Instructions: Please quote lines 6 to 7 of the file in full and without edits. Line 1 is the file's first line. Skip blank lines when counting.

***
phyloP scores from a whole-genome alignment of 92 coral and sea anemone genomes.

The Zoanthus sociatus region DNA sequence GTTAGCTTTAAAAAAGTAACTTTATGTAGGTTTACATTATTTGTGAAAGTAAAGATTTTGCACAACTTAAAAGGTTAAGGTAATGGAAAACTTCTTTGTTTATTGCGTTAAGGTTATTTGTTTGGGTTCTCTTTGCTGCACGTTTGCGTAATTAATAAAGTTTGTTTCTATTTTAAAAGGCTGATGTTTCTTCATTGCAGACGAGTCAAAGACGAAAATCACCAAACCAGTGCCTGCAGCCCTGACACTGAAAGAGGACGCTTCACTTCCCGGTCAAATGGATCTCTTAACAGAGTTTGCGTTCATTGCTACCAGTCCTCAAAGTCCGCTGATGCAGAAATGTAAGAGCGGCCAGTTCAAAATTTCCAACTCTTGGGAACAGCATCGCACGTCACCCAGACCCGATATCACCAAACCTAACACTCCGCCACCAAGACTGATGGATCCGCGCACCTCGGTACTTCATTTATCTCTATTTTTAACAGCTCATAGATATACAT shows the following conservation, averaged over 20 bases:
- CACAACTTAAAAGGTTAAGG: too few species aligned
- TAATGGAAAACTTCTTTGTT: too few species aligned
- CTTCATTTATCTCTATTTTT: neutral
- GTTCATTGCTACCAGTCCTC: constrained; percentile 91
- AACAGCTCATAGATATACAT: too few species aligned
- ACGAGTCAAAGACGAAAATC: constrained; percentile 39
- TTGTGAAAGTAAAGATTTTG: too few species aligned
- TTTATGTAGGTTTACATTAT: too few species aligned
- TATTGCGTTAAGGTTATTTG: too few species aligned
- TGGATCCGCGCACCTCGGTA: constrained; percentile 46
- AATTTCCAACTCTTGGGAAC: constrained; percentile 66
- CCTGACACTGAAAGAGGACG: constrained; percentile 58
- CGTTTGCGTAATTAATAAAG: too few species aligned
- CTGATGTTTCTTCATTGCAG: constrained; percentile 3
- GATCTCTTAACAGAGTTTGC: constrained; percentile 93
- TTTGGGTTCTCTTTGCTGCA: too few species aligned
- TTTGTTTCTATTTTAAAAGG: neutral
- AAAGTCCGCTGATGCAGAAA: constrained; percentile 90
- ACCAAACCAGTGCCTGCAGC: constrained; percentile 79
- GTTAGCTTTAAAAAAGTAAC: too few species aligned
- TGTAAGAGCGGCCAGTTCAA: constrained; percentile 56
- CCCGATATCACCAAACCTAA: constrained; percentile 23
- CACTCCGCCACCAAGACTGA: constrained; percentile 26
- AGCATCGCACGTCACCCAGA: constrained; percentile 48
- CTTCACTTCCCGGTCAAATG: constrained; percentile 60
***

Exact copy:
- GTTCATTGCTACCAGTCCTC: constrained; percentile 91
- AACAGCTCATAGATATACAT: too few species aligned